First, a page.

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Monday, September 17, 2012 | Comments (8)

by John MacArthur

While we understand that sanctification is the work of the Holy Spirit in the lives of God’s people through His Word, it’s not an entirely passive process for believers. Spiritual maturity doesn’t come through osmosis—it takes careful discipline and hard work, even in the basics like how we study Scripture.

Last week we established the vital role of God’s Word in our spiritual growth, and the pattern by which it transforms our lives. But that process hinges on how we approach the Bible and seek to understand it. Your spiritual growth can be stalled or even derailed by uninformed faith and bad hermeneutics.

You’ve probably seen firsthand the willy-nilly way some people approach Scripture. Looking for “a word from the Lord,” some play a game of Bible roulette, flipping at random through their Bibles, looking for something that seems applicable to whatever trial or need they’re facing. When they find something that vaguely applies to their situation, they treat it as a special revelation from the Lord just for them.

But hunting and pecking through Scripture won’t produce mature believers. In fact, it’s far more likely to hinder your spiritual growth than to build up your faith and understanding.

You might have heard the story of a man who was wrestling with a major decision and decided to close his eyes, open his Bible, put his finger down, and get guidance from whatever verse his finger happened to light on. His first try brought him to Matthew 27:5: “[Judas] went and hanged himself” (KJV). Since that verse wasn’t really much help, he made a second attempt. This time his finger landed on Luke 10:37 and Jesus’ words there: “Go, and do thou likewise” (KJV). Not ready to give up yet, he tried one more time. His finger came to rest on Jesus’ words in John 13:27: “That thou doest, do quickly” (KJV).

That story, while exaggerated, makes an important point: looking for meaning in Scripture beyond its historical, grammatical, and logical context is unwise and even potentially dangerous. It’s possible to substantiate almost any unbiblical idea or false teaching with Scripture if you’re willing to twist and distort its original meaning. That is precisely how most of the cults use Scripture to buttress their false doctrines.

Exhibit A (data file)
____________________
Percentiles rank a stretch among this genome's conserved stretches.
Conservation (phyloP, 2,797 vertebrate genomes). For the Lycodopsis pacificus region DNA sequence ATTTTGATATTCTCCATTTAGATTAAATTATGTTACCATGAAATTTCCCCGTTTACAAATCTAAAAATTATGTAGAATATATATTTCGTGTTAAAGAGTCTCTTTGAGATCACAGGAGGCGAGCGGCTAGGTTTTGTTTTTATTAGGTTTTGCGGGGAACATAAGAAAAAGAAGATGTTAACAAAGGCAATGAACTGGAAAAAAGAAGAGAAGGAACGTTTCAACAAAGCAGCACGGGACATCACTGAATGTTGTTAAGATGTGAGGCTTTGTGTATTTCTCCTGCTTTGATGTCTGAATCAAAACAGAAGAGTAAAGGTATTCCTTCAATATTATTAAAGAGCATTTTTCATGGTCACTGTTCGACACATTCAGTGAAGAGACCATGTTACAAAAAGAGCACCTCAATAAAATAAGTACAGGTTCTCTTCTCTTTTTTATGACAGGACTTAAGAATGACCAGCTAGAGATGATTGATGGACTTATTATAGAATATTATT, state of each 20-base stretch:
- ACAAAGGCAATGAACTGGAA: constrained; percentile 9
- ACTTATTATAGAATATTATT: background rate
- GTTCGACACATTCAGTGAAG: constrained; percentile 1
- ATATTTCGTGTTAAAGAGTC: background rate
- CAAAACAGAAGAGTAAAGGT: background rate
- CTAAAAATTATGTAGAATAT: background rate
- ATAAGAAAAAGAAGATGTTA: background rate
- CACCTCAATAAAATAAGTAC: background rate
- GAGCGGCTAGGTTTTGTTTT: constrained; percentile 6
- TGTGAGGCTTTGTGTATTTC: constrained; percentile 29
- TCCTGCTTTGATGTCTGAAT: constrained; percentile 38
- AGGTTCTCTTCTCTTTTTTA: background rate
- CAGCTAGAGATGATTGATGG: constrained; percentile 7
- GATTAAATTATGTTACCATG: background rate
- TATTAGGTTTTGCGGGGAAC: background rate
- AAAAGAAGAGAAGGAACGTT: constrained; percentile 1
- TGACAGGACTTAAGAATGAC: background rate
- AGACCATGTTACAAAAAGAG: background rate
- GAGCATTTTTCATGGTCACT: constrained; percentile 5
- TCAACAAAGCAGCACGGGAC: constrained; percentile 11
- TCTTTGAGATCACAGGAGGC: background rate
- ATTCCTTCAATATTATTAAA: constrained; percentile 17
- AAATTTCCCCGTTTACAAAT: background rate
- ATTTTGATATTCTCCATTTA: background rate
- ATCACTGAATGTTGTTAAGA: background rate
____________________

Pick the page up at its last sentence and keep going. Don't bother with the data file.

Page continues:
The task of hermeneutics is to discover the meaning of the text in its proper setting, to draw meaning from Scripture rather than reading one’s presuppositions into it.

The importance of careful biblical interpretation can hardly be overstated. Misinterpreting the Bible is ultimately no better than disbelieving it. What good does it do to agree that the Bible is God’s final and complete revelation and then misinterpret it? The result is still the same: one misses God’s truth. Interpreting Scripture to make it say what it never intended to say is a sure road to division, error, heresy, and apostasy.

Yet look around at how casually contemporary evangelicalism approaches Bible interpretation! Scripture is routinely stretched, contorted, and twisted to the point of unrecognizability. And rather than do the hard work of careful exegesis and study, people are encouraged to eschew wise counsel and mature guidance, and instead seek some mystical, intuitive interpretation.

Perhaps you have been in one of those “Bible studies” where everyone goes around the room and shares an opinion about the verse in question. “Well to me, this verse means such and such.” In the end what you have is usually not a proper, biblical understanding but a pooling of everyone's ignorance, along with several potential interpretations of the verse, all of which may be wrong.

The truth is, it doesn’t matter what a verse means to me, to you, or to anyone else. All that matters is what the verse means! Every verse of Scripture has intrinsic meaning apart from any of us. And it has that true meaning whether or not we have ever considered it.